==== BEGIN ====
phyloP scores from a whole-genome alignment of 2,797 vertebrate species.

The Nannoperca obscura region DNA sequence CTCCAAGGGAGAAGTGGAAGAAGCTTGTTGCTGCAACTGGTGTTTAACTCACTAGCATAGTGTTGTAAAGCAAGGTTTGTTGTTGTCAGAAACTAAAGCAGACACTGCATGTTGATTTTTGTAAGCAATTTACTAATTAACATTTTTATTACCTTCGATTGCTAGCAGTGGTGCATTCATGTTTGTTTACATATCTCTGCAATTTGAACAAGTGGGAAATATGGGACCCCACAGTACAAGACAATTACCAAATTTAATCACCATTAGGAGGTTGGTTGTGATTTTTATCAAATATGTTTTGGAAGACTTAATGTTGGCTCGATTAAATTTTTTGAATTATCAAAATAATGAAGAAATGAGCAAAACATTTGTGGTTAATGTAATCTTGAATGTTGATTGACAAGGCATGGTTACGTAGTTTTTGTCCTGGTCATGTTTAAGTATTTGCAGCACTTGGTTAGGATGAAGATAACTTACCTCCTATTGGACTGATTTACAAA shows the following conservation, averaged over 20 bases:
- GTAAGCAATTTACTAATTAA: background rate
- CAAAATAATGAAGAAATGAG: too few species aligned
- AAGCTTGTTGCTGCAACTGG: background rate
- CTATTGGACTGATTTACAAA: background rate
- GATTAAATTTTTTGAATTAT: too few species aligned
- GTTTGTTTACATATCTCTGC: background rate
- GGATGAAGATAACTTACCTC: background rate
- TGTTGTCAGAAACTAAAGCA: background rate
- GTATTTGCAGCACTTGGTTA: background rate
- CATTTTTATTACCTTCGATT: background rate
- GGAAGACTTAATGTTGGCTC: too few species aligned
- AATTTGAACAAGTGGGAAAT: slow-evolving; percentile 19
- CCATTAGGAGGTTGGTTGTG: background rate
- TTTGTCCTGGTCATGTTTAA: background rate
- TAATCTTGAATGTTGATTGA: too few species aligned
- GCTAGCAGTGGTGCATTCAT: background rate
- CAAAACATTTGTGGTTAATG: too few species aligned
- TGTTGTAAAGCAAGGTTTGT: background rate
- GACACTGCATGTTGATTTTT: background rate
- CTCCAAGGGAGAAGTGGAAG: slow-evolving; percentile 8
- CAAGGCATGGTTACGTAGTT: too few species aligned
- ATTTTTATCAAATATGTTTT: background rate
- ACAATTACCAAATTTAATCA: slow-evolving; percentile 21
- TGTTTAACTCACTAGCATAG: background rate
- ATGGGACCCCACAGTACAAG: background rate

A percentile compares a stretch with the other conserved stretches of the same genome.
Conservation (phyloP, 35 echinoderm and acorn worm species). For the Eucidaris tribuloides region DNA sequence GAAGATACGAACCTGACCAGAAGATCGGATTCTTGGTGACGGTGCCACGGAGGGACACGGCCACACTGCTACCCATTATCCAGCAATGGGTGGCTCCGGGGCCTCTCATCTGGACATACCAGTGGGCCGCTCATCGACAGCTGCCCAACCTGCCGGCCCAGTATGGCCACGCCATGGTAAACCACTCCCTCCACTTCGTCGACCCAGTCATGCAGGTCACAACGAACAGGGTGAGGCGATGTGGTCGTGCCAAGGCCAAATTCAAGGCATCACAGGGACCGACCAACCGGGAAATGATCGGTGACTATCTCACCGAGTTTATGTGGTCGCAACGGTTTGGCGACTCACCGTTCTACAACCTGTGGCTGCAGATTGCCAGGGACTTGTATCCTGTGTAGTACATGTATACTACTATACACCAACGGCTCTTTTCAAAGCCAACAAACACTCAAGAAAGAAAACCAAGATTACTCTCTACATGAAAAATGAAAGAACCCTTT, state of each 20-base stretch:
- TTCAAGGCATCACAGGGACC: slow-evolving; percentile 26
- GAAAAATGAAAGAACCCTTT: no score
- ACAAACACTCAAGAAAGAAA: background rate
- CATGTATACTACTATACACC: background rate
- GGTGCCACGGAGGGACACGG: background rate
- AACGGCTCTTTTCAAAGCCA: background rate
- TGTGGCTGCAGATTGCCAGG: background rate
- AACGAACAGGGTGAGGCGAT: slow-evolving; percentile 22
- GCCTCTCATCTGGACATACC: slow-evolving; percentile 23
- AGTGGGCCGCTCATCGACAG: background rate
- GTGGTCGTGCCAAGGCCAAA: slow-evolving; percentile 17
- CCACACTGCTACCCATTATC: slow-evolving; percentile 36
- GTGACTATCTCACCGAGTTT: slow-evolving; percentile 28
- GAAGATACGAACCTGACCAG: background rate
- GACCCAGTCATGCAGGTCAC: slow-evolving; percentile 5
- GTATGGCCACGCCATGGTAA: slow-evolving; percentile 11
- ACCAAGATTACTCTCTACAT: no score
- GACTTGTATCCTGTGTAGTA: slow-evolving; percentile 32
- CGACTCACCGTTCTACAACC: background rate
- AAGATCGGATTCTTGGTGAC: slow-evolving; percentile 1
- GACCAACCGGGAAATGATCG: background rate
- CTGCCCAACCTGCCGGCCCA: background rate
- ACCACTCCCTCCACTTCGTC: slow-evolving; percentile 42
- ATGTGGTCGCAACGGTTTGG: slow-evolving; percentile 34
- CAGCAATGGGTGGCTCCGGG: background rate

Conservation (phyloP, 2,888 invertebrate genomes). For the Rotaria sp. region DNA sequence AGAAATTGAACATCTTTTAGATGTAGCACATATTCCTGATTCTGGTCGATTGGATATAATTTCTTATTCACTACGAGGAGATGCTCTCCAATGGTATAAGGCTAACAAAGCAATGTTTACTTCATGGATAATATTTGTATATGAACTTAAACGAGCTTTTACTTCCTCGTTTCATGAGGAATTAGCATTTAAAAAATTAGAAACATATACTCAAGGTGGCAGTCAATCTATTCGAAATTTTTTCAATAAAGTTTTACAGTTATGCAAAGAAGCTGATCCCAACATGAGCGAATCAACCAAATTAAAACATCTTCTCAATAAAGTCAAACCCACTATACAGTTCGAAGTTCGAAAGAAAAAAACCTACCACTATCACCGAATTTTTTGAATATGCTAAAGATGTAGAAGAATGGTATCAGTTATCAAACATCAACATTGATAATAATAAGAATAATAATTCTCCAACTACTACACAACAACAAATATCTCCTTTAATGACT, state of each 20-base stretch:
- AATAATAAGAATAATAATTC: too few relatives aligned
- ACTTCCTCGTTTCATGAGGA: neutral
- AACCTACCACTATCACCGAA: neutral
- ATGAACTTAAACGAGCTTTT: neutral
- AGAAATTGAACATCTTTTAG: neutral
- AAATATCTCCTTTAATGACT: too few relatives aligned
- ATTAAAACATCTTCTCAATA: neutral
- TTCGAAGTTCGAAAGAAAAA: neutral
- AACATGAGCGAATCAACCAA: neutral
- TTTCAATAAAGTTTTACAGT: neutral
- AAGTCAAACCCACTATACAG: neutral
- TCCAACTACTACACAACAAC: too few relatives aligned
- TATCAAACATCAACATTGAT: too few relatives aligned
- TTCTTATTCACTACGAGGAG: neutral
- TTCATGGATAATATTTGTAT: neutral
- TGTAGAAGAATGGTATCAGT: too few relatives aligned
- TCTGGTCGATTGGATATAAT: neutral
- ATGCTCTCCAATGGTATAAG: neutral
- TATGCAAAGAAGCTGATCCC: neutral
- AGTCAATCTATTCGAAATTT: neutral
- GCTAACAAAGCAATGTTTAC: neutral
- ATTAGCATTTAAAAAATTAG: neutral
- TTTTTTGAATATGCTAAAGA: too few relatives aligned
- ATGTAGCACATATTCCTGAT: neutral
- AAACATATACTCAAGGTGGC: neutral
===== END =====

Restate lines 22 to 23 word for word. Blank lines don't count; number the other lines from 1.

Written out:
- CTCCAAGGGAGAAGTGGAAG: slow-evolving; percentile 8
- CAAGGCATGGTTACGTAGTT: too few species aligned